At the moment, we are marking the Three Weeks. These are the days between the fast on the 17th of Tammuz, when the walls of Jerusalem were breached by the Roman siege in the 1st century C.E., and the fast on the Ninth of Av, which commemorates the destruction of both the first and second Temples. It is a time when Jews are obligated to conduct a serious self-examination in light of the difficult historic events that befell the Jewish people at this time. We specifically commemorate the breach of the walls of Jerusalem because it was the first step toward the destruction of the Holy Temple.
It looks like history is repeating itself now — but this time in the opposite direction. In those days, the breach in the walls of Jerusalem served as a breaking point for the morale of the people. Today, state institutions have fenced themselves behind walls and fortifications. Breaching the walls has become more and more difficult; many of those people sitting behind the fortifications don't allow others to enter and influence. This picturesque description is actually being realized, for example, through the recent discussions over the Ariel University Center in Samaria and its potential transformation into a research university. The possibility of breaching and penetrating the walls of academia and building another house in it, with a different spirit, is impossible. Academic leaders continue to sit in their ivory towers and secure themselves behind heavy security.
Some of the leaders in academia decided that building another academic institution is impossible for a variety of reasons. But it seems that they forgot they are part of a bigger puzzle, and that their job is not to call the shots nor is to determine whether or not to welcome and additional university.
The academic center in Ariel has existed for more than 30 years and it has built up a world-class research facility in many fields. Collaborations between Ariel and other Israeli universities is blooming. Needless to say, in terms of the academic standard, the institution is considered a university in every way.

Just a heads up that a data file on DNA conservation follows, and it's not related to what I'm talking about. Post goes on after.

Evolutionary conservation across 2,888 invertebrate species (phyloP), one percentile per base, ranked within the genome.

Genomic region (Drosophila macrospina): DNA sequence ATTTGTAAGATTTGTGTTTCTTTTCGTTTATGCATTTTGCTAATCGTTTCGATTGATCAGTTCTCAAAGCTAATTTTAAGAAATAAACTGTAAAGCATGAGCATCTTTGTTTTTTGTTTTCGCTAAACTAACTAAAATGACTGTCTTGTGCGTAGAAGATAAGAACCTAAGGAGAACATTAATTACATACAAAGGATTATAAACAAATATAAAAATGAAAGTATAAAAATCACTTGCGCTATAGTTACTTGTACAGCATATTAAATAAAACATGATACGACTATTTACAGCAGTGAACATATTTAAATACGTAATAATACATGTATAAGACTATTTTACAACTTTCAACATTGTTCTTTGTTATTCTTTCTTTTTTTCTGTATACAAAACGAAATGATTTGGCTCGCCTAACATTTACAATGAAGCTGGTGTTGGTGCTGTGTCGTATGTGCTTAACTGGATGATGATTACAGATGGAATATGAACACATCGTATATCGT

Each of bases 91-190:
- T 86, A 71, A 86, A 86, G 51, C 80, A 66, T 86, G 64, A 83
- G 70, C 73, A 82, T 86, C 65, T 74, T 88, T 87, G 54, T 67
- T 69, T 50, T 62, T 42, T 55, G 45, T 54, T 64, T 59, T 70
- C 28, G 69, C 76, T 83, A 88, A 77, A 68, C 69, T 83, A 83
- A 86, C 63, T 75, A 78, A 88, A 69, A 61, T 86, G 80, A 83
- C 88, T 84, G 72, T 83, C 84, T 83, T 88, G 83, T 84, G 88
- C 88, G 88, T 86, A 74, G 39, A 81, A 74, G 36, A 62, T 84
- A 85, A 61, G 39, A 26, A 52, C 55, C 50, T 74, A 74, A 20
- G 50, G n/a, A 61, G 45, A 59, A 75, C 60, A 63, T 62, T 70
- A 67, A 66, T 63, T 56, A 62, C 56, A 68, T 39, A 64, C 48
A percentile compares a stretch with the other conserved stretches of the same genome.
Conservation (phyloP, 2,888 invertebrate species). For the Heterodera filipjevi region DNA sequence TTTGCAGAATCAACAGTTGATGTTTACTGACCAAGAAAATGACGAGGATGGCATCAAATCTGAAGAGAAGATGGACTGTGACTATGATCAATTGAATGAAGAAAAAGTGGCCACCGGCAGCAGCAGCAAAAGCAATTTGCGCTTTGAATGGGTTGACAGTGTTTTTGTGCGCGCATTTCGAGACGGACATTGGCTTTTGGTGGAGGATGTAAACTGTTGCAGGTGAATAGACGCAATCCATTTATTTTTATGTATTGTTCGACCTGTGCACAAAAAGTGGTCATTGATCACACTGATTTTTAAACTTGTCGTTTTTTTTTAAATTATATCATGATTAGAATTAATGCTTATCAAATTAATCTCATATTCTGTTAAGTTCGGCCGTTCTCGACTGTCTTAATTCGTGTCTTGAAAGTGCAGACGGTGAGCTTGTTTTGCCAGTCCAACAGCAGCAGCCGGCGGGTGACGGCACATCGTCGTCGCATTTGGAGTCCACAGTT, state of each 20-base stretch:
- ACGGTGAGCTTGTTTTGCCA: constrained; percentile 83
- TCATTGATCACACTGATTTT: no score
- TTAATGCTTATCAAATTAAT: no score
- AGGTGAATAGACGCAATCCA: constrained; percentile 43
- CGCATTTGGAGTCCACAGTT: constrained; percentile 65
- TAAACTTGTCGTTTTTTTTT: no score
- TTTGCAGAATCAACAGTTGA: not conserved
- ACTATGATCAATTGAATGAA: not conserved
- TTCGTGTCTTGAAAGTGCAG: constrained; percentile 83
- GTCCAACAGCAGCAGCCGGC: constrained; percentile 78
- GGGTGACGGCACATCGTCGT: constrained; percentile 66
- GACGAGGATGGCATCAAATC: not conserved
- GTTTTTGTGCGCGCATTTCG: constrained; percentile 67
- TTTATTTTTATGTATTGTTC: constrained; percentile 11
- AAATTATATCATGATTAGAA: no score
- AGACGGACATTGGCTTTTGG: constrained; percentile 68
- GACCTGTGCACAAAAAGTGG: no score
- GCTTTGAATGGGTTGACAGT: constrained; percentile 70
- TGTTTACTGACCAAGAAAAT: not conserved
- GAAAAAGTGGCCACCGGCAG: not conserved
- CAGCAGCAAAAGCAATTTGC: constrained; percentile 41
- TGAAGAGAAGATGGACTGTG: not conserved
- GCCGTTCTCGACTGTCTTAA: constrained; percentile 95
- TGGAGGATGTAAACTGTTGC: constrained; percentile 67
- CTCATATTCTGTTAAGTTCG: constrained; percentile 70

It turns out that the main reason for not turning Ariel into a university is the desire of the Council for Higher Education's Planning and Budgeting Committee, and of the heads of the other universities, to retain hegemony in the academic world. They do not want to allow additional factors, appropriate as they may be, to join the university circle.
The State of Israel is not equipped with many natural resources that facilitate its development. The "Jewish brain" is one of the great advantages of the people of Israel and we must nurture this precious resource. We should let it maximize itself and allow it to yield as many high-level research and development specialists as possible. Not establishing another university because of demographic changes in Israel will lead to a market failure because the supply won't meet the demand. This would, in turn, adversely affect the rate of economic growth and research would slow — an unnecessary obstacle for a market that aspires to be one of the leaders in the world.
A university in Ariel is essential to the development of research and for the State of Israel. When the education supply is higher, we can grant our citizens greater access to the academic world, which would lead Israeli society to be more developed and better educated.
The writer is a member of Knesset from the Yisrael Beytenu party and, until recently, was chairman of the Knesset Education, Culture and Sports Committee.